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The Will Geer Theatricum Botanicum, named for the English botanist John Parkinson's herbal, Theatrum Botanicum (1640), is an open-air theater founded in Topanga Canyon, near The Getty Villa by Will Geer in 1973. In the 1950s Will Geer was blacklisted for refusing to testify before the House Committee on Un-American Activities. He had to sell his large Santa Monica home and move his family to a small plot in the canyon where they could grow their own produce. Geer's friend Woody Guthrie had a small shack on the property. They unintentionally founded what became an artists' colony. Since its founding in 1973, the Geer family has continued to operate the Will Geer Theatricum Botanicum. Geer's former wife, Herta Ware, helped develop the outdoor summer theatre and continued to appear in plays there after her husband's death in 1978. The company features Shakespeare, as well as modern and contemporary authors. The theater, set in the natural amphitheater of a mountain canyon, is also used for occasional concerts.

Will Geer combined his acting and botanical careers at the Theatricum, by making sure that every plant mentioned in Shakespeare was grown there. Geer's ashes are at the site along with a bust in his likeness. Herta Ware's ashes are there as well.


The beginnings of the Theatricum Botanicum stretch back to the early 1950s when Will Geer, one of the many actors victimized by the McCarthy era blacklisting, opened a theatre for blacklisted actors and folk singers on his Topanga property. He also cultivated a large garden and, unable to find work in Hollywood, Geer and his family earned a living by selling vegetables, fruit, herbs, and theatre. With the advent of television's The Waltons and subsequent popularity of his portrayal of Grandpa, in 1973 Geer re-gathered his family (who were now working actors at theatres across the country) and together they formed a non-profit corporation, The Will Geer Theatricum Botanicum. Audiences flocked to free workshop performances of Shakespeare, folk plays, and concerts featuring such well-known artists as Pete Seeger, Arlo Guthrie, Della Reese & Burl Ives, among others.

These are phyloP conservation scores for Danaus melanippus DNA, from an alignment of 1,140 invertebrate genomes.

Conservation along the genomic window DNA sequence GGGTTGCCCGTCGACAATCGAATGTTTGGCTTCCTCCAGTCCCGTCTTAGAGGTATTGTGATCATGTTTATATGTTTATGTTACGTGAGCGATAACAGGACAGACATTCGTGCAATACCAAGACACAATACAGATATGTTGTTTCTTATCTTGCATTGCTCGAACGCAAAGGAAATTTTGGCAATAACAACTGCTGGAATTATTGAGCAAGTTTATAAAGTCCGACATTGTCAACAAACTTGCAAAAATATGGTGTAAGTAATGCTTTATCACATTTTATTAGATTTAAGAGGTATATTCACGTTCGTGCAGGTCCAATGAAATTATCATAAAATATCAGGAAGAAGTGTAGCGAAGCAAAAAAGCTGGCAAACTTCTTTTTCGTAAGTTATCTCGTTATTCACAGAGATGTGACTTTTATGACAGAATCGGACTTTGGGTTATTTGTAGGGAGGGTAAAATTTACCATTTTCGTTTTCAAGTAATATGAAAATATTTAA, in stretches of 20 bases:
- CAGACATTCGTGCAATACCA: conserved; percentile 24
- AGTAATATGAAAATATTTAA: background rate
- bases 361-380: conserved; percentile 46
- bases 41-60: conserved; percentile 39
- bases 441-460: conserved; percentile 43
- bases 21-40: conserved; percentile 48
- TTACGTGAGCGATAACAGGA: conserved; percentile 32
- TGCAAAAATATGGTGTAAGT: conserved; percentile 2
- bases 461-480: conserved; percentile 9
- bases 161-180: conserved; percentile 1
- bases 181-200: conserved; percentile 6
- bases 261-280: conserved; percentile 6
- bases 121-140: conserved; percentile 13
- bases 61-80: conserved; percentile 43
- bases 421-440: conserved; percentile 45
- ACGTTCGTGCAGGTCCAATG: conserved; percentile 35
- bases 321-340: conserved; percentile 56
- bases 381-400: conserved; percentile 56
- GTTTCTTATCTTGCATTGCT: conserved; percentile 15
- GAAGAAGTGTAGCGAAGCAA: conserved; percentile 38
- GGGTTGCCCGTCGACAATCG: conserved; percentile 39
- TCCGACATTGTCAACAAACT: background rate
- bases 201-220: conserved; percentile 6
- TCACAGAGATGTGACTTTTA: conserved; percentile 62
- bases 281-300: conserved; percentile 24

At Geer's death in 1978, the family and a small band of players decided to work towards becoming a professional repertory theatre, incorporating educational programs and musical events. The local community and surrounding environs encouraged the theatre's artistic goals and proved their support by donating the labor and materials to begin a campaign which would expand and improve the theatre's facilities.

When the Santa Monica Pier blew down in a storm in 1983, salvaged wooden planks were used to build the main stage. 1983 also marked the first year of realizing the Theatricum's goal of providing its principal performers with an Equity contract; today the 299-seat outdoor amphitheatre is one of the few mid-size union houses in the L.A. area, receiving critical praise and numerous awards including the prestigious Margaret Harford Award for Sustained Excellence from the Los Angeles Drama Critics Circle, and the LA Weekly Career Achievement Award for Artistic Director Ellen Geer.

From 1987 to the present, eight original plays have been included in the theatre's annual Repertory of Classics which revolves around at least one Shakespeare play. Peter Alsop's Kid's Koncerts have become a regular addition to the Repertory Season, along with Theatre for Kids by Creative PlayGround, and each spring and fall the theatre is home to a range of concerts, including numerous benefits. In past years, the Theatricum has included special entertainment in its seasons such as American Stories, a concert performance series for families, students and educators; Outdoor Cabaret for intimate evenings of words and music under the stars; The Woody Guthrie Show, the popular tribute developed and once performed by Will Geer after Guthrie's death; and pre-show discussions in a Prologue Series.

Renovation of the Theatricum's scenic mainstage amphitheatre was completed in 1997, an architectural re-design and overhaul which maintains the natural aesthetics the theatre has become known for, while enhancing the venue's comfort and accessibility. The renovation was made possible by the generous assistance of the Irvine Foundation, Weingart Foundation, and the Ralph M. Parsons Foundation.

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